Sports Facilities A large gym was located on the upper deck and next to the spa. Serviced by an elevator, we turned to the right for the spa and to the left for the gym. An array of elliptical, Stairmasters and other equipment was available. The gym staff was courteous and helpful. Towels were available along with filtered water. We particularly enjoyed watching the passing scenery. Step aerobics, stretching, upper and lower body conditioning and exercise classes as well as yoga, Pilates and spinning classes were offered for a small fee; registration was limited. It was essential to register the first day of arrival aboard ship as these places were taken quickly. We used the swim-against-the-current lap pool and the five heated outdoor hot tubs. We also enjoyed using the golf simulator. There was also a nine-hole putting course which was very popular.Most days, I’d walk four miles on the relatively quiet Promenade Deck (2.8 circuit equaled one mile). On the second to last day of our trip we participated in On Deck for the Cure, a 5 kilometer walk to raise money for breast cancer research. Fitness seminars were also offered. These focused on nutrition, living a balanced lifestyle and other related topics.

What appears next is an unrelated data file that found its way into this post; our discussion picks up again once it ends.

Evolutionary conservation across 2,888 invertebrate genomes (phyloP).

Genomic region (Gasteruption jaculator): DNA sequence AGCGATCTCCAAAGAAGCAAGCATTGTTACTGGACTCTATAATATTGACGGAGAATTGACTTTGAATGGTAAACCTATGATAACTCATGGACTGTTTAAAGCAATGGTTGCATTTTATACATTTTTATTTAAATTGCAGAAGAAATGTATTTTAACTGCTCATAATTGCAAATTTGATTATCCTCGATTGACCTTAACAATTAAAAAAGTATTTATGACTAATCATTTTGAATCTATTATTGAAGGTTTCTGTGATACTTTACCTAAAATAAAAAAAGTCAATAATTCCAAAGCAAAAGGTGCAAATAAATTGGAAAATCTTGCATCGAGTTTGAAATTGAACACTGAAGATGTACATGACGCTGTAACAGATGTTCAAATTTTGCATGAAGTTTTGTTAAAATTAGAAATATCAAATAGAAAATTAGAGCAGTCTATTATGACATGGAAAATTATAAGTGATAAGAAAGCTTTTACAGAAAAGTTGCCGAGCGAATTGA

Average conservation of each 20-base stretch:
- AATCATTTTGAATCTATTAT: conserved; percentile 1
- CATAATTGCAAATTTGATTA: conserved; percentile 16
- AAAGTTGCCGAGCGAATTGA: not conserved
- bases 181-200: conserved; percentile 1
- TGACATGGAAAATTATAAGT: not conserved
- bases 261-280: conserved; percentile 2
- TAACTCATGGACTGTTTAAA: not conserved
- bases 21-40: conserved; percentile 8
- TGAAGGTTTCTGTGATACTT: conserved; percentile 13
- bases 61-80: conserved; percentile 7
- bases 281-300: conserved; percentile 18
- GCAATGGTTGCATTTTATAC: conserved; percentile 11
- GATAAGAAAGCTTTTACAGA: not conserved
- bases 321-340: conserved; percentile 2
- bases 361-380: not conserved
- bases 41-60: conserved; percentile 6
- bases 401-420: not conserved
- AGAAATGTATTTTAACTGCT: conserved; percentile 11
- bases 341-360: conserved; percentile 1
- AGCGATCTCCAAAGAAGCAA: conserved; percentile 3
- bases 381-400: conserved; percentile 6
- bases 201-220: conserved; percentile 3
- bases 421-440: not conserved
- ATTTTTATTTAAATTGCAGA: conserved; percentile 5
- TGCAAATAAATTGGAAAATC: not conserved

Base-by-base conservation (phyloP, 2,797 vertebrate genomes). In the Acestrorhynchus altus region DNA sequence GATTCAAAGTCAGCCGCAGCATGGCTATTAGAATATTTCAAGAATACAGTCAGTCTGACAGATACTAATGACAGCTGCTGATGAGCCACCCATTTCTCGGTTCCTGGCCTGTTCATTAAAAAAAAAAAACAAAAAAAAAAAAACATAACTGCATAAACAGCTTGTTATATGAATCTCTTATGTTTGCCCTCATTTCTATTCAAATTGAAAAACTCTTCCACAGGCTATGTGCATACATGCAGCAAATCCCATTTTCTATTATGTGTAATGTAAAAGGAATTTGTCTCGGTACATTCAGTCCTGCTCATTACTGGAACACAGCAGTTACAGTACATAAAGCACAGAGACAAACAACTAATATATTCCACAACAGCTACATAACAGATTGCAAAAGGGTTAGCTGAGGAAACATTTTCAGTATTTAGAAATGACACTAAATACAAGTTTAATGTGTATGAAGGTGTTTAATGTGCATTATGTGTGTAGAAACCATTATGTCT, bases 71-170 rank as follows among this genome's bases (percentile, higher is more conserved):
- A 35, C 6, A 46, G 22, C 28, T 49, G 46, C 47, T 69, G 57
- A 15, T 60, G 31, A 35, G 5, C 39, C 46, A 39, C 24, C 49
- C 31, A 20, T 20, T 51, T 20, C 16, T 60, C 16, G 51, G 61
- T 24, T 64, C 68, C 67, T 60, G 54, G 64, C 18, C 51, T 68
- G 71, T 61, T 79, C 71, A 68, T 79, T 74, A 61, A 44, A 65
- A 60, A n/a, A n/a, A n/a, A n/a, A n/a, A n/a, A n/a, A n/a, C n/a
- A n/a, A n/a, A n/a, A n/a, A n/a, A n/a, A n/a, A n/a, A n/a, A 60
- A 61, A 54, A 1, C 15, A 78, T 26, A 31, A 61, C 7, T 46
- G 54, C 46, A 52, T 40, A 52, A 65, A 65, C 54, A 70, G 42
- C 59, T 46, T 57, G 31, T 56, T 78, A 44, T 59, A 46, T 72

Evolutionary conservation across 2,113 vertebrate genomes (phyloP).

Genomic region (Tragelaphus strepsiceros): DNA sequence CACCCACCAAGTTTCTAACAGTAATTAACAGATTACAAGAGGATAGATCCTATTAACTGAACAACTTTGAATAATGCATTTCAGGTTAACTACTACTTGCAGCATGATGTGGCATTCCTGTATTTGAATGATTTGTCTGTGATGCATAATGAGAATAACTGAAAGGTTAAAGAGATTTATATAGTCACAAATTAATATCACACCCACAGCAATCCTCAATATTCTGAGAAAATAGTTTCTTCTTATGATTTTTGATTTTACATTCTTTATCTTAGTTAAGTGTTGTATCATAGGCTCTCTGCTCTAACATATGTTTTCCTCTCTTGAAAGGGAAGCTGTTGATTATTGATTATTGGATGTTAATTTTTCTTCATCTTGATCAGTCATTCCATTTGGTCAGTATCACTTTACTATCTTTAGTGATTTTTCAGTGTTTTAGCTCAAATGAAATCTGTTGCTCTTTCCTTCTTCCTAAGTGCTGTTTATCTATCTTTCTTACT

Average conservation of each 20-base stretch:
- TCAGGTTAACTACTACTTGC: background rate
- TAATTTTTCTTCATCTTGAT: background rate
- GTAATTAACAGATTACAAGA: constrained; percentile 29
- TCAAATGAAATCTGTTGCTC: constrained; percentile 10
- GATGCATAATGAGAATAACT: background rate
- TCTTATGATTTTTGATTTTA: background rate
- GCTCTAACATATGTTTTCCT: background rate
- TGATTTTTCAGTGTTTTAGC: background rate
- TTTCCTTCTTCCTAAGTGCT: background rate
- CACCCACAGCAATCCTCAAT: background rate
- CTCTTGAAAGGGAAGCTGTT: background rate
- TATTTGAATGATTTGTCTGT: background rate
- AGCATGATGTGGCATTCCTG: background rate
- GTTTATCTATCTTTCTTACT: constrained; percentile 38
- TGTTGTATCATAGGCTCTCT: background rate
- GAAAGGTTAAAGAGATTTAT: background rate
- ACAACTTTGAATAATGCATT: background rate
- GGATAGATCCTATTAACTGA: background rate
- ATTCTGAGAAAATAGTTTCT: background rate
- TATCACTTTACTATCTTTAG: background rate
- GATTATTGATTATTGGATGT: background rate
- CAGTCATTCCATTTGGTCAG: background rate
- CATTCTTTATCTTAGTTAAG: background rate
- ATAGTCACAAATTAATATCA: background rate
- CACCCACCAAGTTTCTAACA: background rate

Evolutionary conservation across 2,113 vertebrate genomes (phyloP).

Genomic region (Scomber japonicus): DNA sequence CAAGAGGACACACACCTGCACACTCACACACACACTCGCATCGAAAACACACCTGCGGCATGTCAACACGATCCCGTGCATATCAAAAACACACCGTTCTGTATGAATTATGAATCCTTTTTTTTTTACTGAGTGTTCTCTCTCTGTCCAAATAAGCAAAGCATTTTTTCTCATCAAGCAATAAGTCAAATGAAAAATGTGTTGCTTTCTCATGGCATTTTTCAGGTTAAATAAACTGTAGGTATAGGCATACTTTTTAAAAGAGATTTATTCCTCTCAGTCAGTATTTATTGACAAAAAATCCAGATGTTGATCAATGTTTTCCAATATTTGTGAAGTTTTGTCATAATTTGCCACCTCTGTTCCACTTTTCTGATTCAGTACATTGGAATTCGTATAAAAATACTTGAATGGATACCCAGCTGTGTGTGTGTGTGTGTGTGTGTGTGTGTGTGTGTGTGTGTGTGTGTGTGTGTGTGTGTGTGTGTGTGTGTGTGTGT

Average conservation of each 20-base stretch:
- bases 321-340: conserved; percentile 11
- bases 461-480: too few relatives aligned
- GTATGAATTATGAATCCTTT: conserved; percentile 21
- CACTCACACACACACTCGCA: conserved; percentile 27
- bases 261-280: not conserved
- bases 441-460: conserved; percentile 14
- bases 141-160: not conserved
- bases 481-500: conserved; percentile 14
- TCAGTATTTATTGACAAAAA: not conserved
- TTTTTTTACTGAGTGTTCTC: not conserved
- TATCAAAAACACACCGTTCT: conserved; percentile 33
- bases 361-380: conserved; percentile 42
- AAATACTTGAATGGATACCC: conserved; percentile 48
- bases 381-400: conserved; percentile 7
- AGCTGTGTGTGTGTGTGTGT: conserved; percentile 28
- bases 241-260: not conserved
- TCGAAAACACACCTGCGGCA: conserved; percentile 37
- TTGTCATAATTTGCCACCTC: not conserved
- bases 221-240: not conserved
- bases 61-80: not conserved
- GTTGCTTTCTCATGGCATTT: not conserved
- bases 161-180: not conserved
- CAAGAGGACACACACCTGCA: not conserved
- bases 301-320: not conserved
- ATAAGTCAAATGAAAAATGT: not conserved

Cruising Speed 22 knots
Day 1 Boarding and departure from Vancouver, Canada Place Cruise Terminal
Day 2 We spent the day exploring the ship.
Day 3 Ketchikan, Alaska – Located on the western coast of Revillagigeso Island, this town has earned the name of salmon capital of the world. Built on the site of a Tlingit fishing camp, Tlingit, Haida and Timshian peoples are represented. The name Ketchikan is said to mean Eagle River, which refers to the waterfalls on Ketchikan Creek. We chose the Rainforest Wildlife Sanctuary excursion, a half day hike through a protected forest with a naturalist guide.